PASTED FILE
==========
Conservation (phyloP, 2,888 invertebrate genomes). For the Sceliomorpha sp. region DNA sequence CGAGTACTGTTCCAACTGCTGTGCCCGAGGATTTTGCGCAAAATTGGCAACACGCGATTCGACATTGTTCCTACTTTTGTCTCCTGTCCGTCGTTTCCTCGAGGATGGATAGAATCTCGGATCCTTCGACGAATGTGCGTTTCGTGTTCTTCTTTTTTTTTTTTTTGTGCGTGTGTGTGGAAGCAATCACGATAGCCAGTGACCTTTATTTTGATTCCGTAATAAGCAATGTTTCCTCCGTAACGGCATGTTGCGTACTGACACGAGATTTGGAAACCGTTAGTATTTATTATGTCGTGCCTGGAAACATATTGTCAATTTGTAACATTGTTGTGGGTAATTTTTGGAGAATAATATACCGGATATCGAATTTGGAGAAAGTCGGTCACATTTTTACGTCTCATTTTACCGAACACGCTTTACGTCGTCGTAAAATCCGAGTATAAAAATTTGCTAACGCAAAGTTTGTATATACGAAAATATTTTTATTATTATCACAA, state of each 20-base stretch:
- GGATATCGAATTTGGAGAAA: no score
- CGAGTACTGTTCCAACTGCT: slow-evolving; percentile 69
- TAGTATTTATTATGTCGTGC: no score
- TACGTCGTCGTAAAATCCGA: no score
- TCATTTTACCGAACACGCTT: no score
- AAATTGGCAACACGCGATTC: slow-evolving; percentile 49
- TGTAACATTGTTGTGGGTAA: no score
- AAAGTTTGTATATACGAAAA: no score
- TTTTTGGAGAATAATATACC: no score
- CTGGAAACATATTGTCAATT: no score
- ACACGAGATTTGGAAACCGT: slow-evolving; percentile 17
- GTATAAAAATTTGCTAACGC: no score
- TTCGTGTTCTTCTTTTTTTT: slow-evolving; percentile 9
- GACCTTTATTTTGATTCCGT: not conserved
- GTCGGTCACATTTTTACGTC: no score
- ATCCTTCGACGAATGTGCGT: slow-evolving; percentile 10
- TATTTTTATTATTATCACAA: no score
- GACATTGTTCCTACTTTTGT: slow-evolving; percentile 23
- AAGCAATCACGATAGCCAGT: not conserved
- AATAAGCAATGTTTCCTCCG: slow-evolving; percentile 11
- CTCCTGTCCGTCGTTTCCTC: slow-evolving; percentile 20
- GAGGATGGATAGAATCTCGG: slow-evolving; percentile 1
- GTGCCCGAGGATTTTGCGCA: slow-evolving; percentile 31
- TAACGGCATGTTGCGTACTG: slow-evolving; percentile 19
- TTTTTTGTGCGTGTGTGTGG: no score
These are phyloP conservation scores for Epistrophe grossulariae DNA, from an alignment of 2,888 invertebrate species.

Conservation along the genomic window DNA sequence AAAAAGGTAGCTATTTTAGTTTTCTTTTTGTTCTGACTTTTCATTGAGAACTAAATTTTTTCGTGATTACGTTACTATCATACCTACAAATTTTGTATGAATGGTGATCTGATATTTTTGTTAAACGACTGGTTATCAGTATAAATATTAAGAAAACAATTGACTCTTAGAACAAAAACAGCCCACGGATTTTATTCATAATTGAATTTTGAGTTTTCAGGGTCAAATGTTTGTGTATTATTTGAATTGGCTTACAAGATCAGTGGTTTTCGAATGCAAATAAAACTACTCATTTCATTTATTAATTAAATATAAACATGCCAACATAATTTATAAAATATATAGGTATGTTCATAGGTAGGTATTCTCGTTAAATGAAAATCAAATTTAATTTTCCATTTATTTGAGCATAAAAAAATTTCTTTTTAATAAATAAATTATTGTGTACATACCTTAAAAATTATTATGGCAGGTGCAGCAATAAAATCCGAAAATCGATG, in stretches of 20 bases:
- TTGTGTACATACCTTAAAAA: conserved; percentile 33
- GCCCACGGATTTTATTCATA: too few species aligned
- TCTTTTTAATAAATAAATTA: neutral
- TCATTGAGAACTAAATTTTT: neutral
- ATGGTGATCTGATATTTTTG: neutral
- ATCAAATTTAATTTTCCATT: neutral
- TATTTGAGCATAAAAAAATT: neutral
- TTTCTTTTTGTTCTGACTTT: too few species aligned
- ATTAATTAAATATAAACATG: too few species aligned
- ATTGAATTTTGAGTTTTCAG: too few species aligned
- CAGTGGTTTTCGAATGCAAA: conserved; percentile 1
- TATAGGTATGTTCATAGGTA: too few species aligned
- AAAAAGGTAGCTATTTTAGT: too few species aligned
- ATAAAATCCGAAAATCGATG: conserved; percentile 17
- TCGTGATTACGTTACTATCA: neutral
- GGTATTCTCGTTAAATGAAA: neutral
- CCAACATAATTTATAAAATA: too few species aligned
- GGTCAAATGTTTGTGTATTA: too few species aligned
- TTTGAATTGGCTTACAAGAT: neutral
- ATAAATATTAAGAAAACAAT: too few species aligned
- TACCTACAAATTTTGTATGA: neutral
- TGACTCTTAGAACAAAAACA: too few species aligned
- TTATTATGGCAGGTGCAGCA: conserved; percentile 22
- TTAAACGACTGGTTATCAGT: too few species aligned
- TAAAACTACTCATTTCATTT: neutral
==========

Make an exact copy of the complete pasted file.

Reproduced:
Conservation (phyloP, 2,888 invertebrate genomes). For the Sceliomorpha sp. region DNA sequence CGAGTACTGTTCCAACTGCTGTGCCCGAGGATTTTGCGCAAAATTGGCAACACGCGATTCGACATTGTTCCTACTTTTGTCTCCTGTCCGTCGTTTCCTCGAGGATGGATAGAATCTCGGATCCTTCGACGAATGTGCGTTTCGTGTTCTTCTTTTTTTTTTTTTTGTGCGTGTGTGTGGAAGCAATCACGATAGCCAGTGACCTTTATTTTGATTCCGTAATAAGCAATGTTTCCTCCGTAACGGCATGTTGCGTACTGACACGAGATTTGGAAACCGTTAGTATTTATTATGTCGTGCCTGGAAACATATTGTCAATTTGTAACATTGTTGTGGGTAATTTTTGGAGAATAATATACCGGATATCGAATTTGGAGAAAGTCGGTCACATTTTTACGTCTCATTTTACCGAACACGCTTTACGTCGTCGTAAAATCCGAGTATAAAAATTTGCTAACGCAAAGTTTGTATATACGAAAATATTTTTATTATTATCACAA, state of each 20-base stretch:
- GGATATCGAATTTGGAGAAA: no score
- CGAGTACTGTTCCAACTGCT: slow-evolving; percentile 69
- TAGTATTTATTATGTCGTGC: no score
- TACGTCGTCGTAAAATCCGA: no score
- TCATTTTACCGAACACGCTT: no score
- AAATTGGCAACACGCGATTC: slow-evolving; percentile 49
- TGTAACATTGTTGTGGGTAA: no score
- AAAGTTTGTATATACGAAAA: no score
- TTTTTGGAGAATAATATACC: no score
- CTGGAAACATATTGTCAATT: no score
- ACACGAGATTTGGAAACCGT: slow-evolving; percentile 17
- GTATAAAAATTTGCTAACGC: no score
- TTCGTGTTCTTCTTTTTTTT: slow-evolving; percentile 9
- GACCTTTATTTTGATTCCGT: not conserved
- GTCGGTCACATTTTTACGTC: no score
- ATCCTTCGACGAATGTGCGT: slow-evolving; percentile 10
- TATTTTTATTATTATCACAA: no score
- GACATTGTTCCTACTTTTGT: slow-evolving; percentile 23
- AAGCAATCACGATAGCCAGT: not conserved
- AATAAGCAATGTTTCCTCCG: slow-evolving; percentile 11
- CTCCTGTCCGTCGTTTCCTC: slow-evolving; percentile 20
- GAGGATGGATAGAATCTCGG: slow-evolving; percentile 1
- GTGCCCGAGGATTTTGCGCA: slow-evolving; percentile 31
- TAACGGCATGTTGCGTACTG: slow-evolving; percentile 19
- TTTTTTGTGCGTGTGTGTGG: no score
These are phyloP conservation scores for Epistrophe grossulariae DNA, from an alignment of 2,888 invertebrate species.

Conservation along the genomic window DNA sequence AAAAAGGTAGCTATTTTAGTTTTCTTTTTGTTCTGACTTTTCATTGAGAACTAAATTTTTTCGTGATTACGTTACTATCATACCTACAAATTTTGTATGAATGGTGATCTGATATTTTTGTTAAACGACTGGTTATCAGTATAAATATTAAGAAAACAATTGACTCTTAGAACAAAAACAGCCCACGGATTTTATTCATAATTGAATTTTGAGTTTTCAGGGTCAAATGTTTGTGTATTATTTGAATTGGCTTACAAGATCAGTGGTTTTCGAATGCAAATAAAACTACTCATTTCATTTATTAATTAAATATAAACATGCCAACATAATTTATAAAATATATAGGTATGTTCATAGGTAGGTATTCTCGTTAAATGAAAATCAAATTTAATTTTCCATTTATTTGAGCATAAAAAAATTTCTTTTTAATAAATAAATTATTGTGTACATACCTTAAAAATTATTATGGCAGGTGCAGCAATAAAATCCGAAAATCGATG, in stretches of 20 bases:
- TTGTGTACATACCTTAAAAA: conserved; percentile 33
- GCCCACGGATTTTATTCATA: too few species aligned
- TCTTTTTAATAAATAAATTA: neutral
- TCATTGAGAACTAAATTTTT: neutral
- ATGGTGATCTGATATTTTTG: neutral
- ATCAAATTTAATTTTCCATT: neutral
- TATTTGAGCATAAAAAAATT: neutral
- TTTCTTTTTGTTCTGACTTT: too few species aligned
- ATTAATTAAATATAAACATG: too few species aligned
- ATTGAATTTTGAGTTTTCAG: too few species aligned
- CAGTGGTTTTCGAATGCAAA: conserved; percentile 1
- TATAGGTATGTTCATAGGTA: too few species aligned
- AAAAAGGTAGCTATTTTAGT: too few species aligned
- ATAAAATCCGAAAATCGATG: conserved; percentile 17
- TCGTGATTACGTTACTATCA: neutral
- GGTATTCTCGTTAAATGAAA: neutral
- CCAACATAATTTATAAAATA: too few species aligned
- GGTCAAATGTTTGTGTATTA: too few species aligned
- TTTGAATTGGCTTACAAGAT: neutral
- ATAAATATTAAGAAAACAAT: too few species aligned
- TACCTACAAATTTTGTATGA: neutral
- TGACTCTTAGAACAAAAACA: too few species aligned
- TTATTATGGCAGGTGCAGCA: conserved; percentile 22
- TTAAACGACTGGTTATCAGT: too few species aligned
- TAAAACTACTCATTTCATTT: neutral